Located behind a butcher’s shop on busy Turnpike Lane and accessed via a 1m-wide covered passageway between retail premises, constructing the house was “like building through a straw,” says Satish.
Despite the challenging site, the result is a home that brings light, volume and materials to the fore. The shop owners had the site in the family for 30 years, and wanted to unlock the potential of a 110m2 overgrown piece of land to the rear. The brief was very open – “see what you can do”. Satish Jassal Architects took the project from planning to completion, including design and project management.
A pair of offset volumes create a courtyard entrance and a further courtyard to the rear, with a central living/dining/kitchen space and two diagonally-opposite bedrooms. Each volume is topped with an asymmetrical pyramid-shaped sedum roof punctuated by a rooflight. The intention was to give neighbours a more pleasing view to look down on, rather than the existing jumble of ad-hoc retail and restaurant extensions. The central rooflights create a focus for the coffered asymmetrical pyramid roofs.
The exterior plays with a number of materials, with brickwork walls, oak-framed glazing that sits on white stone sills and black steel used for the entrance gate and the brise soleils over the doors and windows. The practice is known for its use of brick to create highly-crafted and thoughtfully-detailed buildings, and this is no exception. The handmade bricks have a rough, imperfect texture, brought to the fore by recessed pointing, creating a more lived-in feel that helps the building bed into its environment. Vertical stack-bonded brickwork meets horizontal stack-bonded brickwork at parapet level, with neatly turned corners. The house’s dimensions were carefully worked out based on a single-brick module.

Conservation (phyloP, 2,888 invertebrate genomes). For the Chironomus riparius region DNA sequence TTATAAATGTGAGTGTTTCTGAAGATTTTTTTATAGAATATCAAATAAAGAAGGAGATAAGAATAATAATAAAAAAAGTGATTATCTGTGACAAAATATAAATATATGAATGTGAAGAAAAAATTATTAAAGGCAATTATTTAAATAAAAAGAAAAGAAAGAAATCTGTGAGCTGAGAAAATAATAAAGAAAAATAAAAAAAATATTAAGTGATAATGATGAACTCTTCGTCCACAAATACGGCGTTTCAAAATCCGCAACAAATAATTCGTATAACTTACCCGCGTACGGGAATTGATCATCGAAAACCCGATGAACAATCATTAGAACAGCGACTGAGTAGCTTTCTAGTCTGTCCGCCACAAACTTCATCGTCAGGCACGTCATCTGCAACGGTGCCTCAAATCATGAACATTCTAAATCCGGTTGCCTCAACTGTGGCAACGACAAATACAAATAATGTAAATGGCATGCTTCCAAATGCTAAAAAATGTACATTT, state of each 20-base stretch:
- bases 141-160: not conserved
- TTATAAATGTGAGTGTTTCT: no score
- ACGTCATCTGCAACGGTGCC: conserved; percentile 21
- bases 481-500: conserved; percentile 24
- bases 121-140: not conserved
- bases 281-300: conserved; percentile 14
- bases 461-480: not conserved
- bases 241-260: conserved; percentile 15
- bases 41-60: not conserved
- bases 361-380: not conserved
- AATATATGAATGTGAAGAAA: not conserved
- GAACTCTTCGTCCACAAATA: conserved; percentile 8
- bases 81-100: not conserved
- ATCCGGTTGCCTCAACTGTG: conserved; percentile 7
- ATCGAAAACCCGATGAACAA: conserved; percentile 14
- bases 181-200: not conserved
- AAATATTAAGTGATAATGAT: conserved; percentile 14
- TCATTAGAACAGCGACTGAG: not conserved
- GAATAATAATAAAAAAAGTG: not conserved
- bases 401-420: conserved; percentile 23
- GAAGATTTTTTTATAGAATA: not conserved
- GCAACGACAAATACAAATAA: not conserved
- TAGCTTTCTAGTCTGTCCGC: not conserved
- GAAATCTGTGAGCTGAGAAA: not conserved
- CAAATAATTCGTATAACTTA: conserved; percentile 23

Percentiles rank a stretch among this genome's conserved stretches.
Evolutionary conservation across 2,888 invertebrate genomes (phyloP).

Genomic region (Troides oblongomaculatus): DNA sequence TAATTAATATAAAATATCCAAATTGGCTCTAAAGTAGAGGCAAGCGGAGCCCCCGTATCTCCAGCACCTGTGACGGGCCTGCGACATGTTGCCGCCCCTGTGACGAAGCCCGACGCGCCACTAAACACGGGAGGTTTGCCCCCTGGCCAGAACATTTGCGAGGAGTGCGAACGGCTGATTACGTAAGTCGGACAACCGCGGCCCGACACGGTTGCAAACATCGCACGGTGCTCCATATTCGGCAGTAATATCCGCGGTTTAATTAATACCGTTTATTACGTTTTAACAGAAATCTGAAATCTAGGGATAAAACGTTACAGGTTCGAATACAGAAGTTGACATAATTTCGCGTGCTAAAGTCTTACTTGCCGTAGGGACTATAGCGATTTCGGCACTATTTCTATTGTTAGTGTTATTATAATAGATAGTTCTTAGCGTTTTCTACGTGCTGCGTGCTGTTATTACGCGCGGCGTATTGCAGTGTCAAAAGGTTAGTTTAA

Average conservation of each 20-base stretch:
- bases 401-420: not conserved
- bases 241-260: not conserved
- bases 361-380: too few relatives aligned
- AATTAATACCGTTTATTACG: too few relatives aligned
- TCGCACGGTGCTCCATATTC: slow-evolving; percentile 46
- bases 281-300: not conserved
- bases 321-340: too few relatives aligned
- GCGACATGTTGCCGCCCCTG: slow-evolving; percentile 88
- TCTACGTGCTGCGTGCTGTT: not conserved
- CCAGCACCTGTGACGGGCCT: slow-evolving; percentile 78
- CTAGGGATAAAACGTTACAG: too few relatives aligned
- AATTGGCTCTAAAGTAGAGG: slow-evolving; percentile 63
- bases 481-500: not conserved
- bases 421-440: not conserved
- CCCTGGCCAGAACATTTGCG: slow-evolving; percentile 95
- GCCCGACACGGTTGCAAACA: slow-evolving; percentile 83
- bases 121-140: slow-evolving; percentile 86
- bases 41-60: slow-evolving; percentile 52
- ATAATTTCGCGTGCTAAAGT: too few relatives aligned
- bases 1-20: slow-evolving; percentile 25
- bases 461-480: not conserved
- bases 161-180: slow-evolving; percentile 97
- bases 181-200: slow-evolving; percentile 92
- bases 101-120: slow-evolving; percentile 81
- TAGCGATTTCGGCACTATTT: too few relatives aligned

A similar material palette continues inside, with the brickwork left exposed in places and oak flooring used throughout. The two asymmetrical pyramid-shaped coffered roofs, which are made from glulam beams and sit on a perimeter steel frame, culminate in timber ‘chandeliers’ suspended beneath the rooflights. By day, the sun’s rays track around the room and highlight the sculptural quality of the ceiling. By night, concealed LED strips create a simple but eye-catching lighting feature, emphasising the 3.5m highest point and giving the illusion of greater space than the 66m2 footprint would suggest. The house’s sustainability credentials are met through the use of an air-source heat pump and a biodiverse green roof.
The building’s construction is easy to read thanks to its expressed structure and exposed materiality. The narrow access via the alleyway governed many of the design, construction and material considerations, from the steel screw piles that could be installed without a piling rig to the use of small modules (like the bricks) that could all be delivered via trolley. Parking bays on the road also needed to be suspended for deliveries and to use the space for storage.
Satish estimates that around a quarter of the building cost was spent on the logistics of navigating the site. “This was a very tricky backland site, but the key message is that with careful planning, you can succeed,” he says. “Good design does not cost more. It’s about careful consideration of context and materiality.”